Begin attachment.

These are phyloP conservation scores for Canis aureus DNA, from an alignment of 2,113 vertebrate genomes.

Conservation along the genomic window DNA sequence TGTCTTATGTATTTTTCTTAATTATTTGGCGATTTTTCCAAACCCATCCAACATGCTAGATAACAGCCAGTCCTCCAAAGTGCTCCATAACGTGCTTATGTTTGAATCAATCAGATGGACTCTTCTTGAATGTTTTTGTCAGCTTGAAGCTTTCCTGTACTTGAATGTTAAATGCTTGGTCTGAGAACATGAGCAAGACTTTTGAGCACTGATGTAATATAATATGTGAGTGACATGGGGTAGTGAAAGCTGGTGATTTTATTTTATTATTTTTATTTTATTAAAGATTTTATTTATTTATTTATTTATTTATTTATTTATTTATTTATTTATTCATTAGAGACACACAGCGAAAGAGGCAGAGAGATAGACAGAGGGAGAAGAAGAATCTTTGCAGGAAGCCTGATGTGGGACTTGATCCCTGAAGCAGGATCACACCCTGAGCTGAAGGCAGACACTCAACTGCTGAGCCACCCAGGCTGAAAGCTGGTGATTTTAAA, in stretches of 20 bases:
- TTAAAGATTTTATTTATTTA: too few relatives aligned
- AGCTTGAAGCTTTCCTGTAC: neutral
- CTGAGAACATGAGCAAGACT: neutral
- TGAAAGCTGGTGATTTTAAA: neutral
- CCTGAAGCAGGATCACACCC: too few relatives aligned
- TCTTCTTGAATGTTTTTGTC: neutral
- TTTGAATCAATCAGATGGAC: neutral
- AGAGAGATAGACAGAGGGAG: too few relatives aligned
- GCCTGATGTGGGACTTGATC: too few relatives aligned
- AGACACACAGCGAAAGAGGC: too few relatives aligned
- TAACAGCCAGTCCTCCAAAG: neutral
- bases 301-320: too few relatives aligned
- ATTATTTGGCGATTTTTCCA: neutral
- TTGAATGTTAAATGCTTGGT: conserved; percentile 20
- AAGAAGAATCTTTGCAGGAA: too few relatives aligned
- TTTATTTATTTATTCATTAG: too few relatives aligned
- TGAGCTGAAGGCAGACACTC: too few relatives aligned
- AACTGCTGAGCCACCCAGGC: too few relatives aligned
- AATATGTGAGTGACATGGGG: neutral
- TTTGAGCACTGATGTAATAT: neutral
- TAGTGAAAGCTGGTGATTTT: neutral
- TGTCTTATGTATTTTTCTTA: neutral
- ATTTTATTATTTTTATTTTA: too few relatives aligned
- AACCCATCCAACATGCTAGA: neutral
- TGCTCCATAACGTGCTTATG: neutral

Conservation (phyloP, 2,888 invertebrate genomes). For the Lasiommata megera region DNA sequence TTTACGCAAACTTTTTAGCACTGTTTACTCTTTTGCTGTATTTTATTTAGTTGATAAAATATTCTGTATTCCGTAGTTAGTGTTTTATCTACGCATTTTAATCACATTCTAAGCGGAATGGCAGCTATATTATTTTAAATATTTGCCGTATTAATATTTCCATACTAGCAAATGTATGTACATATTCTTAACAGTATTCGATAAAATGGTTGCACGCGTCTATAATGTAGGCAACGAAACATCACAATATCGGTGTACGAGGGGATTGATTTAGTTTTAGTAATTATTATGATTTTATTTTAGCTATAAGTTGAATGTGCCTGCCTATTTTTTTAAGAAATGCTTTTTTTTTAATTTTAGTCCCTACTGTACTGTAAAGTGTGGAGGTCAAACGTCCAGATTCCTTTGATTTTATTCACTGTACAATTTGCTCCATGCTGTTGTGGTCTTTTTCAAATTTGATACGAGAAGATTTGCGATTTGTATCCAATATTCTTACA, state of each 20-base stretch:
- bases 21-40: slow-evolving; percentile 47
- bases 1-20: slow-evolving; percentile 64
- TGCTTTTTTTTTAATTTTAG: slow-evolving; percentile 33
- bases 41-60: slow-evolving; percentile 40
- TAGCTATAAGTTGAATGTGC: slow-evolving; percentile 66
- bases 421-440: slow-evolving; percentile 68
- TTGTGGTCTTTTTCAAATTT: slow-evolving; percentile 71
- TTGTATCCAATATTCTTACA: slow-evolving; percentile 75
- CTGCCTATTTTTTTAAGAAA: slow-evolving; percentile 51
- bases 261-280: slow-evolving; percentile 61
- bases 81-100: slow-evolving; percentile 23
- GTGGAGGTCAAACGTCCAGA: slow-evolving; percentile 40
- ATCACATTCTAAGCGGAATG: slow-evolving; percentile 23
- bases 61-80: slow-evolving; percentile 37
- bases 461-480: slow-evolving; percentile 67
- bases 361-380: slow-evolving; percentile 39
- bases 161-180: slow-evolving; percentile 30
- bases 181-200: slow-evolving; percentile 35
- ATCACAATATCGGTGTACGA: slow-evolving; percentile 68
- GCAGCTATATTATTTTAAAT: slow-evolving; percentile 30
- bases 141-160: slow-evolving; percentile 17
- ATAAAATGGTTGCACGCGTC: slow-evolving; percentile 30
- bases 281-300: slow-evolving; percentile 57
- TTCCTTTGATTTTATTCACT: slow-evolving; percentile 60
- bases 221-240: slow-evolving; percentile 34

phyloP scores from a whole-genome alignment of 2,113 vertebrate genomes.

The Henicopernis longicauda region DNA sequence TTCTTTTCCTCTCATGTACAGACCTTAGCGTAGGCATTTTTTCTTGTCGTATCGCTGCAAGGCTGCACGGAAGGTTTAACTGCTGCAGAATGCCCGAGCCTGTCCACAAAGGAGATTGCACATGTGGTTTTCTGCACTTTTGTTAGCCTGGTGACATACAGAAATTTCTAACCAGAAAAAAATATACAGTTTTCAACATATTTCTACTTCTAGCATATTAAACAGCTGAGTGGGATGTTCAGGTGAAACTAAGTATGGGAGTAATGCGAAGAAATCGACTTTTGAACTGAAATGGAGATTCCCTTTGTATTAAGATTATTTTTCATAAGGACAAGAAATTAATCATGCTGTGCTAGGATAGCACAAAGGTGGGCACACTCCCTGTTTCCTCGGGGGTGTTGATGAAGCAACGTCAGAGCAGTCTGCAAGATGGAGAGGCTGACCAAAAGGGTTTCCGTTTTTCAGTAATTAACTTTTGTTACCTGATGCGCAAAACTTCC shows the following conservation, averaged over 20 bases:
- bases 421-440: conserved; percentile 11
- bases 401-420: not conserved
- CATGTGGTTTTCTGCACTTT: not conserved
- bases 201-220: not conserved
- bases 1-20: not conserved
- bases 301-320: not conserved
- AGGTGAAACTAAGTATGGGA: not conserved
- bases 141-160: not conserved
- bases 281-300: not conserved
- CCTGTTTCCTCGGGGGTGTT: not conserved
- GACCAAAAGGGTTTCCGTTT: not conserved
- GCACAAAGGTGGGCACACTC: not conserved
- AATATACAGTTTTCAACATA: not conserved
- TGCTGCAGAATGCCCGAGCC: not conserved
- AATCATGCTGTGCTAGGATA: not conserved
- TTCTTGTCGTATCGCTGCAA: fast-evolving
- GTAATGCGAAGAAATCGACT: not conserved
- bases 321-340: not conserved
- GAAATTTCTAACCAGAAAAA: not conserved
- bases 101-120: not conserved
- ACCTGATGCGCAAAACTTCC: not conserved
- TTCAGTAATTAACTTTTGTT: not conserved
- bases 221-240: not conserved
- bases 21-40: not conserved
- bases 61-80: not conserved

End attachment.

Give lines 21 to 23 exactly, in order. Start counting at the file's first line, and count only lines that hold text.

- AATATGTGAGTGACATGGGG: neutral
- TTTGAGCACTGATGTAATAT: neutral
- TAGTGAAAGCTGGTGATTTT: neutral